Should Blacks Celebrate the Fourth of July?

Reggie Fullwood
Reggie Fullwood 

by Reggie Fullwood

Happy Birthday America. Approximately, 242 years ago our forefathers signed the Declaration of Independence. Many of the forefathers would be extremely proud of their “baby,” but most certainly embarrassed by its current leader. The United States of America quickly ascended to international prominence and has been considered as “The leader of the free world” for decades.

I have to think that several of the forefathers are turning over in their graves with the election of the last two presidents. The Donald because he has hurt America’s reputation internationally and is a narcissistic maniac. And of course, some of the good old honorable white statesmen would be highly bothered by the election of Barack Obama.

Remember the Declaration’s chief architect, Thomas Jefferson, was disappointed at many of the amendments especially the one regarding slavery.

Jefferson had condemned slavery in his original draft. He wrote in a letter stating, “The clause too, reprobating the enslaving the inhabitants of Africa, was struck out in compliance to South Carolina and Georgia, who had never attempted to restrain the importation of slaves, and who on the contrary still wished to continue it.”

While Jefferson may have been a major opponent of slavery, no legislation of the magnitude of the Declaration of Independence can be passed without some considerable compromises and concessions being made.

It is no secret that blacks have always played prominent rolls in building the foundation of this great country without much recognition of our contributions. It’s also no secret that Independence Day was celebrated for years while blacks were enslaved and segregated in the very nation we help to build.

So many holidays are celebrated without Americans understanding the original purpose of the day. My question is simple: because the abolition of slavery was deliberately left out of the Declaration of Independence, should blacks even recognize the Fourth of July as our holiday as well?

The great black leader and abolitionist Frederick Douglas asked the same question on July 5, 1852, when he gave a speech at an event commemorating the signing of the Declaration of Independence.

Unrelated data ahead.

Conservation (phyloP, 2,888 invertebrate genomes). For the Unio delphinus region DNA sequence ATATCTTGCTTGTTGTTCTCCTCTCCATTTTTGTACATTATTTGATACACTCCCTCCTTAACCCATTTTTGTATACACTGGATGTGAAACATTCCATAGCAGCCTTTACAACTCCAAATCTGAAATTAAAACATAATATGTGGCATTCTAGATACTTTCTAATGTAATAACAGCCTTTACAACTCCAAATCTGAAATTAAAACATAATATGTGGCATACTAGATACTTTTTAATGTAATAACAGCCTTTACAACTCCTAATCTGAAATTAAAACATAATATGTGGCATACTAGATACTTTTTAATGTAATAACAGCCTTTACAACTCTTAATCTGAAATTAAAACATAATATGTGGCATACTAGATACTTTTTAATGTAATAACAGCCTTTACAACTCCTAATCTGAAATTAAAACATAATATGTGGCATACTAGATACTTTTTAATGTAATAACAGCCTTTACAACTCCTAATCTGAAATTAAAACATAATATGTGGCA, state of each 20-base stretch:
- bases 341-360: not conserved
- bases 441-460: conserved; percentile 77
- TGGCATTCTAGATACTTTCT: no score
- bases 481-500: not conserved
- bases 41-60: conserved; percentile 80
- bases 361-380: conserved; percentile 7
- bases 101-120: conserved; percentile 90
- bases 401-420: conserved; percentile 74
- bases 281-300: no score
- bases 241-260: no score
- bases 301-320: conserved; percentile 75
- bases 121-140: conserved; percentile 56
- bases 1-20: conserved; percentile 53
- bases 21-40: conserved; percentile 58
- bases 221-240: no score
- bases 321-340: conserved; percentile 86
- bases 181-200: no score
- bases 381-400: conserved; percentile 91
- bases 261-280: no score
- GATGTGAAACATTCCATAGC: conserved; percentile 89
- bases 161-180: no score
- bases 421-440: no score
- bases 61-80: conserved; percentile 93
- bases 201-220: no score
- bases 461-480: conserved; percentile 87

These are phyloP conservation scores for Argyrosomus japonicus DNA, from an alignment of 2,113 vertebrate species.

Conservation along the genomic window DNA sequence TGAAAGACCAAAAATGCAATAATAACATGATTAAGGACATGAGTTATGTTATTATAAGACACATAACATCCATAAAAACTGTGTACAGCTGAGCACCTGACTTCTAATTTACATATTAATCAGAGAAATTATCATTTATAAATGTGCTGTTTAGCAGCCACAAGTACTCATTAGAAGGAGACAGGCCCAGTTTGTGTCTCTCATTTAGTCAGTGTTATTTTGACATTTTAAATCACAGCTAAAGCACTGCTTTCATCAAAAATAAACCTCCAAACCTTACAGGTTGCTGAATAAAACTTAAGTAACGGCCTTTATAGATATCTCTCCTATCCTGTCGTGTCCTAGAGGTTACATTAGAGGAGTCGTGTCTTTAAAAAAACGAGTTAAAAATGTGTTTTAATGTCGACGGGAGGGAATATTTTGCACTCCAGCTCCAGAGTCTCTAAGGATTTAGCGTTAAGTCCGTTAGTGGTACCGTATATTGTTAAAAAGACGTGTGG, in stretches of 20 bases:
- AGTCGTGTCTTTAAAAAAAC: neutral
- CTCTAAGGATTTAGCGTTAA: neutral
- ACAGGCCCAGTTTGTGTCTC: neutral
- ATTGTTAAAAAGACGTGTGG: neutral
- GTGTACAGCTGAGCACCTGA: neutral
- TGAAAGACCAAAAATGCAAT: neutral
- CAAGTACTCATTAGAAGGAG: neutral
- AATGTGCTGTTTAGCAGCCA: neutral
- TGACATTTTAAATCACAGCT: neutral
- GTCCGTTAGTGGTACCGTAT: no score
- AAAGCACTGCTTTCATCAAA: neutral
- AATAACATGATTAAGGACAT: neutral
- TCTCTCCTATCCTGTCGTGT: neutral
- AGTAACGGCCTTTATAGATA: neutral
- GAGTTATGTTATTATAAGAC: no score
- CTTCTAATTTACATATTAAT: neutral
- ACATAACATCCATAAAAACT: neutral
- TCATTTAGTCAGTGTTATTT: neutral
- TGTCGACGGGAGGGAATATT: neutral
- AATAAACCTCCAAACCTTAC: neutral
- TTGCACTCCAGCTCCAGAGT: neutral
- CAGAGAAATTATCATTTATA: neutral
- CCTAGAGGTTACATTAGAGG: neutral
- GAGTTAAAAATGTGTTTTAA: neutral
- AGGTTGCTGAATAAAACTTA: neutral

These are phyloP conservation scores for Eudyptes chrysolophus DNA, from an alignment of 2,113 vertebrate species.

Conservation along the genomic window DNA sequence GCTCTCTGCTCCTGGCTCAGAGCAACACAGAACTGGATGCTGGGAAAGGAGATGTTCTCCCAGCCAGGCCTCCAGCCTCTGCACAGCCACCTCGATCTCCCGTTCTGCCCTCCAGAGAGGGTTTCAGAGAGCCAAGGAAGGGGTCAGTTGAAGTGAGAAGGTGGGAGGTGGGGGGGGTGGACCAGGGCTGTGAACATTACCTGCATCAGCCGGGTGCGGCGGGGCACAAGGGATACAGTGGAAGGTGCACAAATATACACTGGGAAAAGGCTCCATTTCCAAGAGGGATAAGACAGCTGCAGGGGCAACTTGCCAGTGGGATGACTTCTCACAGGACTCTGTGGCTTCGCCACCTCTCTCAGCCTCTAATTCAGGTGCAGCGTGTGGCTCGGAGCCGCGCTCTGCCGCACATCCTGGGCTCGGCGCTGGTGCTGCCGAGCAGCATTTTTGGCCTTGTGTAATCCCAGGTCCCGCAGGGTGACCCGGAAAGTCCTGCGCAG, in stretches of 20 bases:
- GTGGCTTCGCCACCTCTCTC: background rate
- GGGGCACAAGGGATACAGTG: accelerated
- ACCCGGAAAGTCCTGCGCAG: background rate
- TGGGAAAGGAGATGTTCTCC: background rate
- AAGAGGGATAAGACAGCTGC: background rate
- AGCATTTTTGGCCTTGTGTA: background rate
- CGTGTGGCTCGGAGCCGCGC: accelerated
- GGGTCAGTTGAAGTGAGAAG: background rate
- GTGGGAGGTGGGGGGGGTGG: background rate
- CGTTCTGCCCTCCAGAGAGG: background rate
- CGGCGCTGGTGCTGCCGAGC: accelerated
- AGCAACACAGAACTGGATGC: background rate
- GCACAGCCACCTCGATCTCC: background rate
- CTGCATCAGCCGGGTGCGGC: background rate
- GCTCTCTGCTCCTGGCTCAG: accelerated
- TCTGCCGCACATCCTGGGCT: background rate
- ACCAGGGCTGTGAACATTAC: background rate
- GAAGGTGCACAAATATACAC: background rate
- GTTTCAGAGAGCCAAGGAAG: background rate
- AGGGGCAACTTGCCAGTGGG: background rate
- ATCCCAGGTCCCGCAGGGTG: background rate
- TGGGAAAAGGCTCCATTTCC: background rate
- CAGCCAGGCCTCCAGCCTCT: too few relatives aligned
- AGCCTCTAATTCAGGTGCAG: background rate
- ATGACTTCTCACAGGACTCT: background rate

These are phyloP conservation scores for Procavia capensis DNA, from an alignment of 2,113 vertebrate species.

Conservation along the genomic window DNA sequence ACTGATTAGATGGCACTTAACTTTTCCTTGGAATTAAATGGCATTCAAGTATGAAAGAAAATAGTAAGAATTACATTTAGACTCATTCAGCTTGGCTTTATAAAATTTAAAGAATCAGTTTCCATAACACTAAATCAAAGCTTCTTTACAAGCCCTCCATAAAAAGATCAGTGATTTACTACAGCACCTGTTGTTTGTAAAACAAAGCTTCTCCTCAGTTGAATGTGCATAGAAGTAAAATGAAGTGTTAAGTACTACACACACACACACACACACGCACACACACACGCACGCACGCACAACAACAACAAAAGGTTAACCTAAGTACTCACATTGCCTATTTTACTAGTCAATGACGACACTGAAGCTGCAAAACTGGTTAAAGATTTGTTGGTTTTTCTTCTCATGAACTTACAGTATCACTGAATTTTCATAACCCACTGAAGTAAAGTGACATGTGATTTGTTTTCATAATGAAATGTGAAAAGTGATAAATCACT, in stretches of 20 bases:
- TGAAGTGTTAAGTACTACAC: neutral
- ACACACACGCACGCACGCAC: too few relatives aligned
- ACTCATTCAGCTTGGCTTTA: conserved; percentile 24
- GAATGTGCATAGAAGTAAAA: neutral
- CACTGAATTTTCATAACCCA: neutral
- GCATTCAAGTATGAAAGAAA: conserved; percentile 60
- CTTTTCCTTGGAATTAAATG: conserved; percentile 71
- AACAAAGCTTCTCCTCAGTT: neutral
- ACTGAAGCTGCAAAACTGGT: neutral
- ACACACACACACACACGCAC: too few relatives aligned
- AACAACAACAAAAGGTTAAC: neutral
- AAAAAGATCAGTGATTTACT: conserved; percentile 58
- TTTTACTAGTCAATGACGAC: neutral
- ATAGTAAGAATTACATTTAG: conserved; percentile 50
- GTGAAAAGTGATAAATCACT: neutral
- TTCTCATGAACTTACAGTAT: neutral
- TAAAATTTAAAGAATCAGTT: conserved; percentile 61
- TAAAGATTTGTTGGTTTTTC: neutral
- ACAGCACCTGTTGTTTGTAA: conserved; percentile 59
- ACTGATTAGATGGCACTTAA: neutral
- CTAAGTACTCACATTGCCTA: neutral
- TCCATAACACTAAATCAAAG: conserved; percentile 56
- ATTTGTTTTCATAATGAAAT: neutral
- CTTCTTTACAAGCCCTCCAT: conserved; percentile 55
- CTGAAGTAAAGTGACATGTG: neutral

During his speech he simply asked, “What, to the American slave, is your 4th of July?”

Douglas adds, “This Fourth of July is yours, not mine. You may rejoice, I must mourn.”

In what probably has become his most popular speech, Douglas asked the crowd, “What have I, or those I represent, to do with your national independence? Are the great principles of political freedom and of natural justice, embodied in that Declaration of Independence, extended to us?”

A nation founded on the principles of freedom and justice for all certainly has never lived up to its creed. Winston Churchill once said, “The price of greatness is responsibility.” Our great nation has not always accepted the responsibility of providing a level playing field to all of its citizens.

So as Douglas challenged his audience some 166 years ago, I would challenge you today to think about our country and if it has lived up to its creed. Most blacks do not have to think long.

Think about the U.S. justice system alone. Forget discrimination in housing, education and Corporate America, the justice system continues to be a haven of inequality. Think about the number of people that have murdered unarmed black men and the courts have failed to punish them. From Trayvon Martin to Philando Castile, we should be embarrassed as Americans.

The fact that blacks and Latinos receive far worse sentences for the same crimes as whites is a major issue that is rarely acknowledged by mass media and certainly not properly addressed by those with political power.

For so many years America’s Declaration of Independence, the nation’s most cherished symbol of liberty, has only been relevant to white Americans.

The first sentence of the second paragraph was the largest falsehood. “We hold these truths to be self-evident, that all men are created equal, that they are endowed by their Creator with certain unalienable Rights, that among these are Life, Liberty and the pursuit of Happiness.”

In theory it sounds great. It sounds like the founding fathers were truly dedicated to equality, justice and opportunity, but we know that history tells a much different story.

Obviously, much has changed since the Declaration of Independence was signed. African Americans have truly achieved in this country. But here’s the central problem – racism and discrimination are still at the forefront of American society.

Of course, we can’t forget about electing and re-electing our first African American president of the United States. Yes, African Americans have made significant achievements, but the question still lingers – should blacks celebrate the 4th of July?

Yes. We should celebrate because blacks help make America what it is today – the most powerful nation in the world. And while I may criticize the United States for its many challenges and inequalities, I love being an American. Despite our nation’s past, I still think that this is the best country in the world for blacks to live.

African Americans have earned the right to enjoyed Independence Day.

Signing off from a cookout near you,
Reggie Fullwood

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